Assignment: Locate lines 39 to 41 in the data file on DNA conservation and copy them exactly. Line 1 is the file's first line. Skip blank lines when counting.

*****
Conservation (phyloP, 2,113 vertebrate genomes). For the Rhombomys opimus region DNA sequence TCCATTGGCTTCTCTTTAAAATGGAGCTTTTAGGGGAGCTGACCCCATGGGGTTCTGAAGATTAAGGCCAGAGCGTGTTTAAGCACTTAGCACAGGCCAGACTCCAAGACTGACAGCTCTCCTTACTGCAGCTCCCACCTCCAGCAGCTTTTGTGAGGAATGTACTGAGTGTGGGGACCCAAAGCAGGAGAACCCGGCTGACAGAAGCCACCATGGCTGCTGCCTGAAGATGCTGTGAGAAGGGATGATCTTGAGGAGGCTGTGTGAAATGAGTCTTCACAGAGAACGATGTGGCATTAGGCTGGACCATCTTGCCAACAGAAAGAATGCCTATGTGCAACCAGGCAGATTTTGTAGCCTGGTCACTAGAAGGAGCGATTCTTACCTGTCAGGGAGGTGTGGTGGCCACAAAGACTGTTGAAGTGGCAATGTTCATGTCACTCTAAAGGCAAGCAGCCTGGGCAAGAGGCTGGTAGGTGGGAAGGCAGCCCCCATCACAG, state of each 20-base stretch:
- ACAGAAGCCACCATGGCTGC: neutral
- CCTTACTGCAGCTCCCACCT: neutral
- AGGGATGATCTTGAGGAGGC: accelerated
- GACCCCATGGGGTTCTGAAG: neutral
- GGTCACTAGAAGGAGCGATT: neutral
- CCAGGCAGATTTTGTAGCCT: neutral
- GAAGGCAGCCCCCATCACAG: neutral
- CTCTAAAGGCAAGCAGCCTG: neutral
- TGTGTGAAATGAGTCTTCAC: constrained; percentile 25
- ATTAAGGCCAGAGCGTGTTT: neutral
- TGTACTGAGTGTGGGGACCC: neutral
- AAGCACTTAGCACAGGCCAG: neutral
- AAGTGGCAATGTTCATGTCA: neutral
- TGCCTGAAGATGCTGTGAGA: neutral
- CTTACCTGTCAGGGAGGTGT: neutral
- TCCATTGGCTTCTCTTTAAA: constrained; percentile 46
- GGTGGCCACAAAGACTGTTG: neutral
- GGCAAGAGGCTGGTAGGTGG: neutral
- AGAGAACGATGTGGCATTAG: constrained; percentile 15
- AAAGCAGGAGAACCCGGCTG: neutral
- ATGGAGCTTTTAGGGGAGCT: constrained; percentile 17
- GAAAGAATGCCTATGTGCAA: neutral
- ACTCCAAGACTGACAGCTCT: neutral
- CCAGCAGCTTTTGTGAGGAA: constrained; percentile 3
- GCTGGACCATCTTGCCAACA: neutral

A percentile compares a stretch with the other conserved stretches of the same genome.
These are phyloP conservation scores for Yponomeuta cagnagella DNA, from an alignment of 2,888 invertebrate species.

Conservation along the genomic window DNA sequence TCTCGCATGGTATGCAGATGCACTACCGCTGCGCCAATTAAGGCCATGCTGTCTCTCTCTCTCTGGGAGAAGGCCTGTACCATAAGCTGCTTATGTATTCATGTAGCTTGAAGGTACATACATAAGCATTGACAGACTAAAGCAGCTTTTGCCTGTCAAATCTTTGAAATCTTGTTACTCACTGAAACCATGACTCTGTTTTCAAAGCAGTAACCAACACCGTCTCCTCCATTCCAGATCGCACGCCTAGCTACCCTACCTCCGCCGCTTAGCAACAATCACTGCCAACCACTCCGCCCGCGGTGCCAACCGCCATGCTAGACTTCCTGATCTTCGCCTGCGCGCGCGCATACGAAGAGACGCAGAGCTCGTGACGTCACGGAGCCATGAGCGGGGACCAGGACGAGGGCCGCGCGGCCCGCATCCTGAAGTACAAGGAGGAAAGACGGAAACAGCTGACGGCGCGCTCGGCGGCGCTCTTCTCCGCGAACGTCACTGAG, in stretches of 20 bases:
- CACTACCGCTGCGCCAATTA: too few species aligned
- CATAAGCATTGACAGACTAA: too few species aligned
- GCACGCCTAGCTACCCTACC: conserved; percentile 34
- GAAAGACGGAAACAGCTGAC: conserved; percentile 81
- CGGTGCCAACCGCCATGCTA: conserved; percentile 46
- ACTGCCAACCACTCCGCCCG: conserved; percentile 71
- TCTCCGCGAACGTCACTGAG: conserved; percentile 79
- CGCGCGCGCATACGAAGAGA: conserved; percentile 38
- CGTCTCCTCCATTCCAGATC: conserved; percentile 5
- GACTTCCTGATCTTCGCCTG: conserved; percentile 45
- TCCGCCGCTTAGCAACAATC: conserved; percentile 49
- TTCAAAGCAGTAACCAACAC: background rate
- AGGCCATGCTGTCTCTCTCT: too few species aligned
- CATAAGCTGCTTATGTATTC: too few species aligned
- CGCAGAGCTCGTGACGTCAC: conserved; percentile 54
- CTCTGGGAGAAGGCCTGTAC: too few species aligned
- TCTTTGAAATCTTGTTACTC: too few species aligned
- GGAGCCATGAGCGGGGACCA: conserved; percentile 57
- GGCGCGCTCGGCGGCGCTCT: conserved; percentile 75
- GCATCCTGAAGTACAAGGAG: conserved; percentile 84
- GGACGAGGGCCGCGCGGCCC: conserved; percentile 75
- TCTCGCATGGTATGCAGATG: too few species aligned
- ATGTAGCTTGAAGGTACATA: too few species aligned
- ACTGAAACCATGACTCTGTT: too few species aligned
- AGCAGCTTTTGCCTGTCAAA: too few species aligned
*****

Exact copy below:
- GACTTCCTGATCTTCGCCTG: conserved; percentile 45
- TCCGCCGCTTAGCAACAATC: conserved; percentile 49
- TTCAAAGCAGTAACCAACAC: background rate